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Technology Updated: 22 Aug 2017

The API Hour: The Internet of Things Day

The Internet of Things Day was held on October 8, 2015 at the BBVA Innovation Center. This is the seventh event of The API Hour series.

"The API Hour is an event launched in 2012 with the aim of conveying to the community everything was being learned. Why? Because things have changed and BBVA can no longer work alone, focused on its world. The great opportunity is to create a community or be part of the existing communities. This why The API Hour was created", said Carlos Kuchkovsky, who was in charge of opening this seventh edition.

He added, "there are two other good reasons. One, to learn from everything that is being done. two, to try to have a good ecosystem circle. Both of large, small and medium-sized companies… and for the developers. Today we held the seventh event with different monographs. It's great and it's a success to see more and more people attending”.

On the development of the event, he said: “We started by explaining what APIs were, and we are now offering short lessons for the community to provide information on the cases where significant needs have been identified. For example, we have moved from explaining business models to talking about marketing the APIs. We later stressed the importance of fintech, which is one of the new technology waves that emerged two years ago. And at this latest event we've talked in depth about the Internet of Things, which is one of the major revolutions taking place today.”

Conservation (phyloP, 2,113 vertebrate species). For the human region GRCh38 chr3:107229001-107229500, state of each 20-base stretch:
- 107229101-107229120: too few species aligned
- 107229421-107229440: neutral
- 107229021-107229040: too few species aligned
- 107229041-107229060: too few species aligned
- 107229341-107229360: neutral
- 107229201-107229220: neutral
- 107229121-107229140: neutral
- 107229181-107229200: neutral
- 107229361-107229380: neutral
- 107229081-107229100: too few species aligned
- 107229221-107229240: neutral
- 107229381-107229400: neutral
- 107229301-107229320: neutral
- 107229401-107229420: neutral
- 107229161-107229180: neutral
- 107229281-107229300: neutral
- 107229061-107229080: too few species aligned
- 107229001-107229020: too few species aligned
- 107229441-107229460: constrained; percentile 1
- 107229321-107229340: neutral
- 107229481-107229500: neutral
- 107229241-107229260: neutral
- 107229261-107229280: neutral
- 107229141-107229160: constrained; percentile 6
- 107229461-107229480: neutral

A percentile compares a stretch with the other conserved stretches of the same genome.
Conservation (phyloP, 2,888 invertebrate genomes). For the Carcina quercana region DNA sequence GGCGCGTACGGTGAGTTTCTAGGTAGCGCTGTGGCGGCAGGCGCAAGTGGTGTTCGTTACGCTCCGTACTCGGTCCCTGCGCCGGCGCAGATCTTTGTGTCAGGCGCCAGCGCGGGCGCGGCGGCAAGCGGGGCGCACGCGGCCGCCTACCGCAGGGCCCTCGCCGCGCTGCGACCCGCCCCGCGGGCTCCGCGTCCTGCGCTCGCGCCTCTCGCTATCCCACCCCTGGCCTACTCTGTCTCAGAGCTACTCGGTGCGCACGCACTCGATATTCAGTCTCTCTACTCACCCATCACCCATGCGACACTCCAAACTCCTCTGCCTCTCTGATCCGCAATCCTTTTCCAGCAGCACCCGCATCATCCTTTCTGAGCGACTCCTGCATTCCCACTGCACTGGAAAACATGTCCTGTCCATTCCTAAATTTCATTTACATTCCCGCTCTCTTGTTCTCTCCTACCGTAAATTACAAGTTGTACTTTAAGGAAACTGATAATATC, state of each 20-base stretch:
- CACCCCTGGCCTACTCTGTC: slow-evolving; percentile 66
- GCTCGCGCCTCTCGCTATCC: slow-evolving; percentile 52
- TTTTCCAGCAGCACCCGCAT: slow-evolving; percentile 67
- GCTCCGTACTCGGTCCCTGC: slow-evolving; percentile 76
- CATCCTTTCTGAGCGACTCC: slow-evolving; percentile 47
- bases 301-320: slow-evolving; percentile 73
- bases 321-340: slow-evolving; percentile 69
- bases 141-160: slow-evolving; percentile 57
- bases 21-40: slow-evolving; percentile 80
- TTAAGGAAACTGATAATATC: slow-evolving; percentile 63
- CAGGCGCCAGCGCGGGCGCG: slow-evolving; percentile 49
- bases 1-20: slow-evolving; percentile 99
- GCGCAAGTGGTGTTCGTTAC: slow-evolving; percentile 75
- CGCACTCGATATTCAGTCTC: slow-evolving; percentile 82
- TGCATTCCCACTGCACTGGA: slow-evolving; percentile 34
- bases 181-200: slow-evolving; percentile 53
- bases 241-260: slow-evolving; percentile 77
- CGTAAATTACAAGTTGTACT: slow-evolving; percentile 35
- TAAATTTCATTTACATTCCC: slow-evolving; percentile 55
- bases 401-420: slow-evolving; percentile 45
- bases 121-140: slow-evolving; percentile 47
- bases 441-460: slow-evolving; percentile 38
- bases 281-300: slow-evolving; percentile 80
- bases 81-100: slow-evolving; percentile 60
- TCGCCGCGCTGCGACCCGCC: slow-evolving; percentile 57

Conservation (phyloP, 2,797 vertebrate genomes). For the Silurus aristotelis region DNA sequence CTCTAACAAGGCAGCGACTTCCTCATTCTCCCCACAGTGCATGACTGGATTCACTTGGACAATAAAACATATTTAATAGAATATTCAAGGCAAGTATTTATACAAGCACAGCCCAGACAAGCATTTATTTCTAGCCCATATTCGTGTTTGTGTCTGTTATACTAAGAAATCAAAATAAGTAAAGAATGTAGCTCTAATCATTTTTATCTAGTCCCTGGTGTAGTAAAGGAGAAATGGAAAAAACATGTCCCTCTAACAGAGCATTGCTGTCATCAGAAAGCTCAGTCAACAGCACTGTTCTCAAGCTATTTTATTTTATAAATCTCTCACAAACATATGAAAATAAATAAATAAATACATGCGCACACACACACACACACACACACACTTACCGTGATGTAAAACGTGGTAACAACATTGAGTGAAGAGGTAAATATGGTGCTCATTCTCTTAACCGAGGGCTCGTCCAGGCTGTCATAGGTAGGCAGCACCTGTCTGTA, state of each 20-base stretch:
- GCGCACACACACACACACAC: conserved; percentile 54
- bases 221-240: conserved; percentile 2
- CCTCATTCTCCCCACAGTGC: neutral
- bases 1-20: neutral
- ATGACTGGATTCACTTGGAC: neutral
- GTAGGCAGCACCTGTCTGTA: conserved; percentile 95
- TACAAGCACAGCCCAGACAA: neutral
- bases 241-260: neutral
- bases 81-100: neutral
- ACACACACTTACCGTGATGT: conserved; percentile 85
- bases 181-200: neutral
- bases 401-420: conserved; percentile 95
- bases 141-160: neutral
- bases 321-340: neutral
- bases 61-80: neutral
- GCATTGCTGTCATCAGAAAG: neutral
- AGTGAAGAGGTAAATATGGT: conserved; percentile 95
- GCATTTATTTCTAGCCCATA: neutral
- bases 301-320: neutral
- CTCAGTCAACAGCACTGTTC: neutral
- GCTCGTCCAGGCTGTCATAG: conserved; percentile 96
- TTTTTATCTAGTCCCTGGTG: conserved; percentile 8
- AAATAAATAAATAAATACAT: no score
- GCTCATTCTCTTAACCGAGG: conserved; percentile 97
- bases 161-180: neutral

Kuchkovsky, who acted as the host, opened an event full of presentations that included some discussion panels, a few of which are highlighted below.

Ignasi Errando, from CISCO, explained how the world generates every day up to two exabytes of and how the key to the Internet of Things' maturity lies in the interconnection and interactivity of that data rather than in where it originates.

Francisco Jariego, manager of Industrial Internet of Things at Telefónica, described how the Internet of Things (IoT) boosts business structures by turning products into services. Something like 'Nespresso' or 'Starbucks', in his own words.

Several speakers focused on wearables as an essential part of an Internet of Things-type ecosystem. Fitbit, recalled Conchi Sánchez, started as a trend and is now so accurate that it already dares to monitor our circadian rhythms. Another speaker who went more deeply into the usefulness of wearables was Pedro Diezma, from Zerintia Tech, that works closely with the Aladina Foundation in its Superhero School project.

For the occasion, Beeva and the Innovation Center installed some sensors to monitor, precisely using IoT, the activity carried out at the Center.